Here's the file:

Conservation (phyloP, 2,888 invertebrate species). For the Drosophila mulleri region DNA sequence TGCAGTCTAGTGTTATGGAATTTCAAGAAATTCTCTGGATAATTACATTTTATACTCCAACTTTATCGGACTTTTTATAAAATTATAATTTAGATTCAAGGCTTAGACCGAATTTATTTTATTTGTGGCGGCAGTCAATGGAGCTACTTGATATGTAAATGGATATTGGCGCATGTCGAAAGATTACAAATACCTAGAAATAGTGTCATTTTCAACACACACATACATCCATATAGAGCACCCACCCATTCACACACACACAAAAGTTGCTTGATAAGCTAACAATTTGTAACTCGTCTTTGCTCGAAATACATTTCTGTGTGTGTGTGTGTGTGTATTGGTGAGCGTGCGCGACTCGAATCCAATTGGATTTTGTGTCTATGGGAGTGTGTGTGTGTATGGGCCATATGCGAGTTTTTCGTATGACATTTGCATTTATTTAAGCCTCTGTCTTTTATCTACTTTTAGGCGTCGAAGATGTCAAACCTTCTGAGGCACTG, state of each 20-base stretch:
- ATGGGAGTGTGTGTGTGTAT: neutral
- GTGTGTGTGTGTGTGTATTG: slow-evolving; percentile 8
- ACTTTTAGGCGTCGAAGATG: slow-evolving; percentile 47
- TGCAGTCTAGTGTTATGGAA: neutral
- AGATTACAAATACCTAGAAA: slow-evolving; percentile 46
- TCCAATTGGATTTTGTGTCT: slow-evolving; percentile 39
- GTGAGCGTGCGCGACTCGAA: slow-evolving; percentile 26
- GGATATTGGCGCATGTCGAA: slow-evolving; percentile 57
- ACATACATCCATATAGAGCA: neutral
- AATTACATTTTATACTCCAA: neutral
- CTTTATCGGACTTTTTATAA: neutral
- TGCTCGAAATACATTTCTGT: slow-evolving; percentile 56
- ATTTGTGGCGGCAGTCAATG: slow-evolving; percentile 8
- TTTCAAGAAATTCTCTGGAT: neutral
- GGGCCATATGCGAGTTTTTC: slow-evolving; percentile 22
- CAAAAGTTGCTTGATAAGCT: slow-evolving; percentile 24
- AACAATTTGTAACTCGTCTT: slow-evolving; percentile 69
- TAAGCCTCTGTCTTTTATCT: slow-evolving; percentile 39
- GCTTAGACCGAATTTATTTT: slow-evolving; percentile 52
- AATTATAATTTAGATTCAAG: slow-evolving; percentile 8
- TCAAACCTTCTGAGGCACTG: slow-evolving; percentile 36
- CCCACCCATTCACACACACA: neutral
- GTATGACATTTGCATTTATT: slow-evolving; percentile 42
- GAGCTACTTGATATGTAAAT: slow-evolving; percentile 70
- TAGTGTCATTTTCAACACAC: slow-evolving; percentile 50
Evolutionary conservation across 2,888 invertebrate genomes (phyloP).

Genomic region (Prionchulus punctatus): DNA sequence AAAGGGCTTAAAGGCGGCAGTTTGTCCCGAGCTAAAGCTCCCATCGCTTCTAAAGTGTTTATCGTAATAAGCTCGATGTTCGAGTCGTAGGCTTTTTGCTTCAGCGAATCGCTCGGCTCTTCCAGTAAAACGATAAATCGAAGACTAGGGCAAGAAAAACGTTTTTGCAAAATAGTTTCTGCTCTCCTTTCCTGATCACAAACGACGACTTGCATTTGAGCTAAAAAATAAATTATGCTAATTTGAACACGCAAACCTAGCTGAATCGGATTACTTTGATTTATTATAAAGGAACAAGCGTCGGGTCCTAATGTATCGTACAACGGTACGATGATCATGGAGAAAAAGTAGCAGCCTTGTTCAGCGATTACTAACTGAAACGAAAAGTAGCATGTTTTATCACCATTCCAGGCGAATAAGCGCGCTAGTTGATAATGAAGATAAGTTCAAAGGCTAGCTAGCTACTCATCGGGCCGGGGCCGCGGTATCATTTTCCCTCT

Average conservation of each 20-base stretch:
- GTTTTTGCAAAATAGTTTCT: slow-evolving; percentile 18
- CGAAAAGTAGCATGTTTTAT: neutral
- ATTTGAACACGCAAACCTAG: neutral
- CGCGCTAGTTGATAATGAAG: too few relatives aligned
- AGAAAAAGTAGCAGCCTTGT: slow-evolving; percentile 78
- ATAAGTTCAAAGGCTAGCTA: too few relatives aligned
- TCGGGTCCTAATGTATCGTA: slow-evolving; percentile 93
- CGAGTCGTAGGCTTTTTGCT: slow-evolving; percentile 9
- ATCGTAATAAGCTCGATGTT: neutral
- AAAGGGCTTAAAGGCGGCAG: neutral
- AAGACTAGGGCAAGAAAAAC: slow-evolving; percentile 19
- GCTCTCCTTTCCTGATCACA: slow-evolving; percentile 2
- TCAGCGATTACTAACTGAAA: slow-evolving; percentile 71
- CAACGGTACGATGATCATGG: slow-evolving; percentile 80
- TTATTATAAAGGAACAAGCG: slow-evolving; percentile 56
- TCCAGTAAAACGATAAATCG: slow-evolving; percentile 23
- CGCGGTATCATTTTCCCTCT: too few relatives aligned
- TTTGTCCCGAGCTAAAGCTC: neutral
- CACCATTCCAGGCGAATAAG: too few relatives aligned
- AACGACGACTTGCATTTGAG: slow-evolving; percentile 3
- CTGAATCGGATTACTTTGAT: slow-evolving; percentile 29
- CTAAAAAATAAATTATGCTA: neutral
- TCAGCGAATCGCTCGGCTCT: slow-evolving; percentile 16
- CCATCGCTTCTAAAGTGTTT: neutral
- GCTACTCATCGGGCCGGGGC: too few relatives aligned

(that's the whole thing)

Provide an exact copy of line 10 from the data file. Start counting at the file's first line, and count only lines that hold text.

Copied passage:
- ACATACATCCATATAGAGCA: neutral